Fr. Frans Van der Lugt prays with fellow Catholics inside a monastery in Homs, Syria.
Fr. Frans Van der Lugt prays with fellow Catholics inside a monastery in Homs, Syria. (Catholic News Service)

Bishop Eduardo A. Nevares of the Diocese of Phoenix will celebrate a Mass Feb. 16 to pray for the persecuted Church in the Middle East.

The birthplace of Christianity, thousands of Christians have fled the region in recent years due to violent persecution, wars and discrimination.

The secular news media have been largely silent as the number of Christians in the Middle East continues to dwindle.

In Homs, Syria, once home to one of the largest concentrations of Christians in the country, the suffering is palpable. Asia News, a Catholic media website, reported Feb. 5 that people there are dying from hunger.

Jesuit Father Frans Van der Lugt, who has been protecting both Christians and Muslims in his monastery, pleaded with the international community for help. Before the civil war, about 60,000 Christians lived in Homs. Today, Fr. Van der Lugt said, there are less than 66. Many have fled to nearby Lebanon.

Rona Ayache, a native of Lebanon, organized the upcoming Mass at St. Anne Parish. She said Catholics must not forget their brothers and sisters in the faith who are struggling for survival amidst a fierce persecution throughout the Middle East.

“Many clergy have been kidnapped and persecuted,” Ayache said. “They need our prayers. Our churches have been burned and destroyed.”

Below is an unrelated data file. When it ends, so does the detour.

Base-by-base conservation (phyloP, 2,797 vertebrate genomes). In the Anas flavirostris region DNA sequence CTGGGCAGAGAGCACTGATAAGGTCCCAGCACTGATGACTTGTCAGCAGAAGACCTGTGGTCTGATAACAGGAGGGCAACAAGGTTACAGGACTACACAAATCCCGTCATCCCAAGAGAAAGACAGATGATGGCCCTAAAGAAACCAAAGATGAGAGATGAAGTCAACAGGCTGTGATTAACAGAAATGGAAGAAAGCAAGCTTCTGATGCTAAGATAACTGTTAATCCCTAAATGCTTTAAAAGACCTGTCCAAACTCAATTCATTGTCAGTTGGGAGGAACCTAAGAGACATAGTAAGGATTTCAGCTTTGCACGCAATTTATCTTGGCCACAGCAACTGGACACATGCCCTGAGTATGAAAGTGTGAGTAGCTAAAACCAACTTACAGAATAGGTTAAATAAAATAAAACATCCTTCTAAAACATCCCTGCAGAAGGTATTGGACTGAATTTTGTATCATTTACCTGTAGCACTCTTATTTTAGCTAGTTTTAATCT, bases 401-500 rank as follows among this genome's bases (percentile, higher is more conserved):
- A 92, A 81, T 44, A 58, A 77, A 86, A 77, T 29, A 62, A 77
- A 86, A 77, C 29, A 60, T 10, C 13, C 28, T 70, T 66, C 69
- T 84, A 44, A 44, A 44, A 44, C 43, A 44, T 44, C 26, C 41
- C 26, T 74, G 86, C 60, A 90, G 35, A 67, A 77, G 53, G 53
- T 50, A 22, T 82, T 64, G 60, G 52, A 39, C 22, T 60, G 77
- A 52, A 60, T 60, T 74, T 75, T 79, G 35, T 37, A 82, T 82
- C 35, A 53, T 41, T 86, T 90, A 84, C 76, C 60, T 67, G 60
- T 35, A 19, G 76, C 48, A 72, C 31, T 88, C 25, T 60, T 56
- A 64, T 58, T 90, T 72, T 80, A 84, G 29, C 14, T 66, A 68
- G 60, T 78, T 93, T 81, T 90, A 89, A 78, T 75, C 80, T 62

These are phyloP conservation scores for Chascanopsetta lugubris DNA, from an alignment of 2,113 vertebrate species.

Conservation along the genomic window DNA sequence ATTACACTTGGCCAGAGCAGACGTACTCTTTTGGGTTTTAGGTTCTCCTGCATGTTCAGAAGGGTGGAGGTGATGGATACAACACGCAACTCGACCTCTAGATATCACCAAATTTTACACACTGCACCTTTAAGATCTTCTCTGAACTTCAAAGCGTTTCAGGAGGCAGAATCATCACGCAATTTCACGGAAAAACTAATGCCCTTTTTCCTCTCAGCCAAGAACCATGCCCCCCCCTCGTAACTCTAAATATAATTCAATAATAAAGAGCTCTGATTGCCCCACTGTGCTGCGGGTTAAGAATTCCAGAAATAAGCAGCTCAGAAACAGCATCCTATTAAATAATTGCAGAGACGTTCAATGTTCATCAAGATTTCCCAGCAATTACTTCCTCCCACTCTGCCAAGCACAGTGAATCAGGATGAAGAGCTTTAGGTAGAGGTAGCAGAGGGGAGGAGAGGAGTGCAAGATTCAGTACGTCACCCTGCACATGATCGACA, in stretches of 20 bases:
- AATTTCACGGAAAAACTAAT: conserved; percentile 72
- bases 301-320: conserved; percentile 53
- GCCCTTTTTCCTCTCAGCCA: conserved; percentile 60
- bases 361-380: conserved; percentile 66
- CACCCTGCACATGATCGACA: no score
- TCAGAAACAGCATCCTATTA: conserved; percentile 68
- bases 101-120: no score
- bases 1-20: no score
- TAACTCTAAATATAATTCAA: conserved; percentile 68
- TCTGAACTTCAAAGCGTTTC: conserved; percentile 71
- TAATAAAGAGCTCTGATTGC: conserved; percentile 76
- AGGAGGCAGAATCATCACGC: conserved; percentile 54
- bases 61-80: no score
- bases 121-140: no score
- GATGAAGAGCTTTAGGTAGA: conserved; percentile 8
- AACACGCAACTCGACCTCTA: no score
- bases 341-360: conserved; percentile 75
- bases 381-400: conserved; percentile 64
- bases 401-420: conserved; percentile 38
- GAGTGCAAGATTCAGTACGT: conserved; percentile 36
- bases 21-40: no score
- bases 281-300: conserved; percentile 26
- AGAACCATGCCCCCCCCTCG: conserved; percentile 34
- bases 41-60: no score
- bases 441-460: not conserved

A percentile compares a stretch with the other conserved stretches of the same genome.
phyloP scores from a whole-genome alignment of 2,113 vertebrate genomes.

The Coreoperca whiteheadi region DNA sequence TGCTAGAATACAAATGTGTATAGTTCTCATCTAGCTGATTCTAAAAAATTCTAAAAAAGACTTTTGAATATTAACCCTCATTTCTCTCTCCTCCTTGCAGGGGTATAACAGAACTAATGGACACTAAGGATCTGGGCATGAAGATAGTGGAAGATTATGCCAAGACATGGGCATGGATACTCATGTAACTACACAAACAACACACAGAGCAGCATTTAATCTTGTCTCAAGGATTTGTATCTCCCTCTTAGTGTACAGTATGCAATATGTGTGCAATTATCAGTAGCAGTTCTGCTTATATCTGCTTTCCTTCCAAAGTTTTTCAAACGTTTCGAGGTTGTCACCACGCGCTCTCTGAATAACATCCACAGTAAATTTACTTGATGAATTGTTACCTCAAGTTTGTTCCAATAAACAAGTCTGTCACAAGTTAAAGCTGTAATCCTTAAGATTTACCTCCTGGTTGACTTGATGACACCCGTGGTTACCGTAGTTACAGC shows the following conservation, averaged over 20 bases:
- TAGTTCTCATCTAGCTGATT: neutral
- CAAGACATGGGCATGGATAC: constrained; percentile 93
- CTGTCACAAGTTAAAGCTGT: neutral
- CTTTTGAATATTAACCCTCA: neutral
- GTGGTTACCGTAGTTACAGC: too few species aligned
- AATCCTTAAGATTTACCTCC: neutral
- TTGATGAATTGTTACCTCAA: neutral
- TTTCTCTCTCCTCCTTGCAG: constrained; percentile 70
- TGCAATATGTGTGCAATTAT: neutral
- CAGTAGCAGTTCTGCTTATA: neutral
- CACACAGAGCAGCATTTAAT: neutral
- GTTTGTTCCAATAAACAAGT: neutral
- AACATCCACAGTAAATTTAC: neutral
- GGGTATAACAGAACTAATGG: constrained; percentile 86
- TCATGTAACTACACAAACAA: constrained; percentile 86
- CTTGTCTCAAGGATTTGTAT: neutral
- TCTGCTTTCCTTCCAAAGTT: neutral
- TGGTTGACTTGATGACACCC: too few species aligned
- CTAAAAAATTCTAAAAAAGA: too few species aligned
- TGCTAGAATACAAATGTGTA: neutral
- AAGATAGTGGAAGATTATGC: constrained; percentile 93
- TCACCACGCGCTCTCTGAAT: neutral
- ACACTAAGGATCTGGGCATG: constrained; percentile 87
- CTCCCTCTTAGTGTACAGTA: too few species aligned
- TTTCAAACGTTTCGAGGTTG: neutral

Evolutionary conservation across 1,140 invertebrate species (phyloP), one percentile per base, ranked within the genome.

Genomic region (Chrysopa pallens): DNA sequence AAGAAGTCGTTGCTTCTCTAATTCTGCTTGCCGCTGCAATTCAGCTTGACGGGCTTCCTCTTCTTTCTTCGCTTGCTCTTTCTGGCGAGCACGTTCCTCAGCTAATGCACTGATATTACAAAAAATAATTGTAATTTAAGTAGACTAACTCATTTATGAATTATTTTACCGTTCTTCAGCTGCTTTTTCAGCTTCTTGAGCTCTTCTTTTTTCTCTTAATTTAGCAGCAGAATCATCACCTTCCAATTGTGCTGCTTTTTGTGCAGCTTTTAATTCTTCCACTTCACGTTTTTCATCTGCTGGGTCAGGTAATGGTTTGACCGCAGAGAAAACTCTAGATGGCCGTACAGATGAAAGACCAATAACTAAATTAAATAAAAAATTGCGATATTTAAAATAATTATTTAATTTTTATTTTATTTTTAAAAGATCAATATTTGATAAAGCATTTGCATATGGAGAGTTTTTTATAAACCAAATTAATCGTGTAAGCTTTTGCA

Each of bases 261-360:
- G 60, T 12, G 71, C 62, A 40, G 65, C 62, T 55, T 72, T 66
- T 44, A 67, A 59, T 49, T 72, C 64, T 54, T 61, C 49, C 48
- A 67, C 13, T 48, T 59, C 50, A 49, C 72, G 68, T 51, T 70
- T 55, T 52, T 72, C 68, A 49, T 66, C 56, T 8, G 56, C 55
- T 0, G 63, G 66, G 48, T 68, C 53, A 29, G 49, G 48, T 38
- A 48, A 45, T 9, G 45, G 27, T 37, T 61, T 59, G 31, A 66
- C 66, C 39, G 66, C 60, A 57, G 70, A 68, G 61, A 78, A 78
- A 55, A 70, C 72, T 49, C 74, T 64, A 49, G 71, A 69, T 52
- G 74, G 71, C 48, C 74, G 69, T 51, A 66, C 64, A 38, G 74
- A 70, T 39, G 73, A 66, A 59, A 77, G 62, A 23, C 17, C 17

In neighboring Iraq, more than half the Christian population has fled or been killed since the 2003 American-led invasion. Bishop Faraj Raho, the late Chaldean Catholic Bishop of Mosul, was kidnapped and killed in 2008. Fr. Ragheed Ganni, who was once a correspondent for Asia News, was killed along with three subdeacons in 2007.

On Christmas day in 2013, a car bomb was detonated outside a Catholic Church in Baghdad killing 37 and wounding 52. An attack on a Catholic cathedral there in 2010 killed 58. Still, the faith endures.

“St. Paul went to Syria, Lebanon, all these areas,” Bishop Nevares said. “These are ancient churches, united with us, with love for our Holy Father and obedience to him. They are the ones being persecuted and martyred for the faith.”

Both Bishop Nevares and Ayache hope the Feb. 16 Mass will help draw attention to the ongoing struggle of Christians in the Middle East and the need to pray for them.

The Mass begins at 5 p.m. and will be held at St. Anne Parish, 440 E. Elliot Rd., Gilbert.